It’s been exactly one year since MFAN shared the results of the 2019 Privatized Military Housing Survey with Congress. Since the first Senate Armed Services Committee hearing on February 12, 2019, we’ve shared what we’ve learned widely, we’ve met with the Department of Defense, with several of the Services, with GAO, with nonprofit and business entities who are committed to rallying together to fix this because we all know one thing for certain: military families deserve a safe place to live, raise their families, and call home.
Yesterday, MFAN hosted the first Military Housing Roundtable. We were joined by Senator Warner and Senator Tillis, an overt demonstration of the bipartisan support this issue has, as well as leaders from the Department of Defense, Services, advocates, military and veteran service organizations, as well as organizations that focus on environmental standards, equitable housing, supporting military families through moves, and more.
This convening isn’t about rehashing what we already know, it is about working toward solutions, learning from each other, and meaningful collaboration. Ultimately, military families don’t care who creates the solution; they just want these issues fixed. In 2019 we heard from nearly 17,000 military families who live in privatized military housing, it is important to remember that while these issues are addressed, we can’t forget the 70 percent of military families who don’t live in military housing, who live on the economy and in communities. This roundtable seeks to serve all military families regardless of where they choose to live.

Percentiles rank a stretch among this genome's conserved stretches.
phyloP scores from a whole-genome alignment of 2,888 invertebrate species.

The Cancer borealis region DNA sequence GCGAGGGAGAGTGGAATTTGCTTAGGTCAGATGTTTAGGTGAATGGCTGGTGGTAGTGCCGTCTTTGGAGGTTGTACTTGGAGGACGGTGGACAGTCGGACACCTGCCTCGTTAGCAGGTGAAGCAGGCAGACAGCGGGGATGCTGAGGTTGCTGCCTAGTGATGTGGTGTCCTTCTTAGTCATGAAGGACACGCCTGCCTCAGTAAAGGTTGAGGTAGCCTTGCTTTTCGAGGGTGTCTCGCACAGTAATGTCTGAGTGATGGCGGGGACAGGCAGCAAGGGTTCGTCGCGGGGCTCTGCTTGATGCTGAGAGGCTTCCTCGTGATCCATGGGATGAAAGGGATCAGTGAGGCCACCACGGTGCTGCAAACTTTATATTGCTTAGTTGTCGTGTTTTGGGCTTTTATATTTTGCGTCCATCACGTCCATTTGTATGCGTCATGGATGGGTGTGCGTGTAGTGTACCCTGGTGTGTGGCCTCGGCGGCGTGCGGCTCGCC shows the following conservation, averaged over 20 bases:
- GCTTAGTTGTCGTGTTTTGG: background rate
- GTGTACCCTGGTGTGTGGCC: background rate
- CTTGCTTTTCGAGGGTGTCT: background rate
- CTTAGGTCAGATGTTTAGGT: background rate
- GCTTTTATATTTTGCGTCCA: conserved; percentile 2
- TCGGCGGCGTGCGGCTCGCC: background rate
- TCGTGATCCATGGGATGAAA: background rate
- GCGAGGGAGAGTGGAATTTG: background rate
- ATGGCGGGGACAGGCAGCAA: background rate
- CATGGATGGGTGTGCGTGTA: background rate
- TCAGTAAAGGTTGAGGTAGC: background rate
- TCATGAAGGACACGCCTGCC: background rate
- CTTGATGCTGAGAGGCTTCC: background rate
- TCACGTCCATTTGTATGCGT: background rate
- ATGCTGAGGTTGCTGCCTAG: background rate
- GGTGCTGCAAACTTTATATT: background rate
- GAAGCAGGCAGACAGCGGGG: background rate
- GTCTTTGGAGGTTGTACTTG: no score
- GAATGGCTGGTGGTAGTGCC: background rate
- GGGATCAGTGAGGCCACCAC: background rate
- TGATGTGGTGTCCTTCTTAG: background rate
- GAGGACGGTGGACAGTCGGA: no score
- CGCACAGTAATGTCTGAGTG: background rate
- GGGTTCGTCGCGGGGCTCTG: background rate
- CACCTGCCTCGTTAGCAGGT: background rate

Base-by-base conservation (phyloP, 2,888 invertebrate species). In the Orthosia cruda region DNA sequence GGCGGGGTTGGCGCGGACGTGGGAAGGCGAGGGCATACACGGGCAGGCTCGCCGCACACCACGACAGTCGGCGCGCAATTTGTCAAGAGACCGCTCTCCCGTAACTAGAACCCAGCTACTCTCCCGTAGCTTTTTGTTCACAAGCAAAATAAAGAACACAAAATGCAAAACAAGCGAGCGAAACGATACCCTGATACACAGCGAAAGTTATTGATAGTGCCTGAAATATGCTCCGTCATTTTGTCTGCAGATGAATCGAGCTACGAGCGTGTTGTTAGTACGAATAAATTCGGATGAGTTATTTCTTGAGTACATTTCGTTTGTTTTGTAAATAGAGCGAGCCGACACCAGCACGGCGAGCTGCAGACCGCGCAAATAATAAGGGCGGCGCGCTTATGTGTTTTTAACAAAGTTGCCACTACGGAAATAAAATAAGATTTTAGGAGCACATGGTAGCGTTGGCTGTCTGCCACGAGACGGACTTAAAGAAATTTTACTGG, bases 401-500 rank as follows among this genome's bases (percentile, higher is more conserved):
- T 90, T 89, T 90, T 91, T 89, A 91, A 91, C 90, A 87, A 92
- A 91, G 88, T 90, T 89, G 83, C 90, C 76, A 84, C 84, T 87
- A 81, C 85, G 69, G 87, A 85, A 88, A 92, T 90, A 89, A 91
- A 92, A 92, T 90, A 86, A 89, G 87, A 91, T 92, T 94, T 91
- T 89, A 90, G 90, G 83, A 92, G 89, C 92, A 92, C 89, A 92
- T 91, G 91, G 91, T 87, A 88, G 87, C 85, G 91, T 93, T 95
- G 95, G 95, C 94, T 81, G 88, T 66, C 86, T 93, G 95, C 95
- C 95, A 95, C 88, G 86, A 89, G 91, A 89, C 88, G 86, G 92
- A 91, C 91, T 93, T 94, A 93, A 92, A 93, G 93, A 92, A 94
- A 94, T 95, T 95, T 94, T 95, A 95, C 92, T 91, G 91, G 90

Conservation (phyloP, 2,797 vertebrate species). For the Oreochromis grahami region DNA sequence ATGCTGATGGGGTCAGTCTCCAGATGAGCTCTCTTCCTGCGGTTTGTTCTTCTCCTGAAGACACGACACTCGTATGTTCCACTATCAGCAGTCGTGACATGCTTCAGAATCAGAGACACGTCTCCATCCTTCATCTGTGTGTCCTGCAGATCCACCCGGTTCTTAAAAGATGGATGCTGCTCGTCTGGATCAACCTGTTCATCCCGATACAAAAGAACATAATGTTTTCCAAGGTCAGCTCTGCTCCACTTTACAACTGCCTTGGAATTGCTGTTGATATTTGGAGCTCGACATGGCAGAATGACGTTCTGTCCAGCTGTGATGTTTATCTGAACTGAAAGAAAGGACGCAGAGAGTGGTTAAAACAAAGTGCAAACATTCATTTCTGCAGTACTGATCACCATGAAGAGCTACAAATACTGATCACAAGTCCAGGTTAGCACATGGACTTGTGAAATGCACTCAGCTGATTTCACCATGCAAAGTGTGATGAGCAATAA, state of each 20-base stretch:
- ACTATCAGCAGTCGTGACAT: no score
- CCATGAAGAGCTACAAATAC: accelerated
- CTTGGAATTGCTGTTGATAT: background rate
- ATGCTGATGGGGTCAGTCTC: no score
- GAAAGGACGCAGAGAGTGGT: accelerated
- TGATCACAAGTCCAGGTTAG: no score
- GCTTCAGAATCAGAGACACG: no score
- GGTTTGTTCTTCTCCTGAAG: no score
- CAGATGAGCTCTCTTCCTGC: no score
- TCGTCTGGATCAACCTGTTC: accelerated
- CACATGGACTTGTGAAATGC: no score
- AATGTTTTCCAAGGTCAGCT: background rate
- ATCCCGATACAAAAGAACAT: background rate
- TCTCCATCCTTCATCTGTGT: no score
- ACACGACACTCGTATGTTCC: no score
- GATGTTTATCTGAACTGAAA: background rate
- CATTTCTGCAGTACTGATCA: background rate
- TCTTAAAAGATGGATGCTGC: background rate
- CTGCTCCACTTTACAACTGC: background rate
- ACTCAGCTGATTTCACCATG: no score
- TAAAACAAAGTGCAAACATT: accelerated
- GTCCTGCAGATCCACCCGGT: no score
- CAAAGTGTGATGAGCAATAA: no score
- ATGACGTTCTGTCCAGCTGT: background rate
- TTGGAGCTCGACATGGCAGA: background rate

Today, we are sharing some key topics discussed and takeaways from the meeting:
- It is important to understand why military families choose to live where they live. MFAN shared preliminary data from the 2019 Military Family Support Programming Survey, which showed why military families chose privatized housing or living on the economy. Because this has been a consistent question MFAN has asked, we were able to compare and contrast what we learned from families in 2014, 2017, and 2019. MFAN looks forward to sharing those findings and much more widely this spring.
- The tenant bill of rights is still in the works. I asked the Department of Defense for an update on the tenant bill of rights. MFAN appreciates that this is a complex issue, but it is paramount for accountability. We were assured that the tenant bill of rights is coming soon.
- There are so many things we can learn from each other. As everyone went around the room, introducing themselves, I was overwhelmed by the talent and expertise represented. People traveled to attend this meeting because it matters, it is important, and people are committed to making a positive impact through collaboration. It was heartening and inspiring.
- Military families need consistent, easy to understand information they can trust. This is the first assignment for our group. We recognized that there is a lot of information circulating from many sources. Next, the roundtable participants will break into committees to create consistent information that will be compiled into one source for families. This will be designed to help families understand processes, what they are entitled to (in military housing and on the economy), what they need to know about environmental challenges, and when needed, how to advocate for themselves.
I left the meeting yesterday inspired. The amount of goodwill— most clearly demonstrated by our partners and sponsors at Wells Fargo— in the room was overwhelming. This group will meet quarterly, and we are committed to impact that military families can see and feel. We are all honored to do this work. On behalf of the entire MFAN team, thank you to everyone who took time out of their busy schedules to join us. Let’s do this!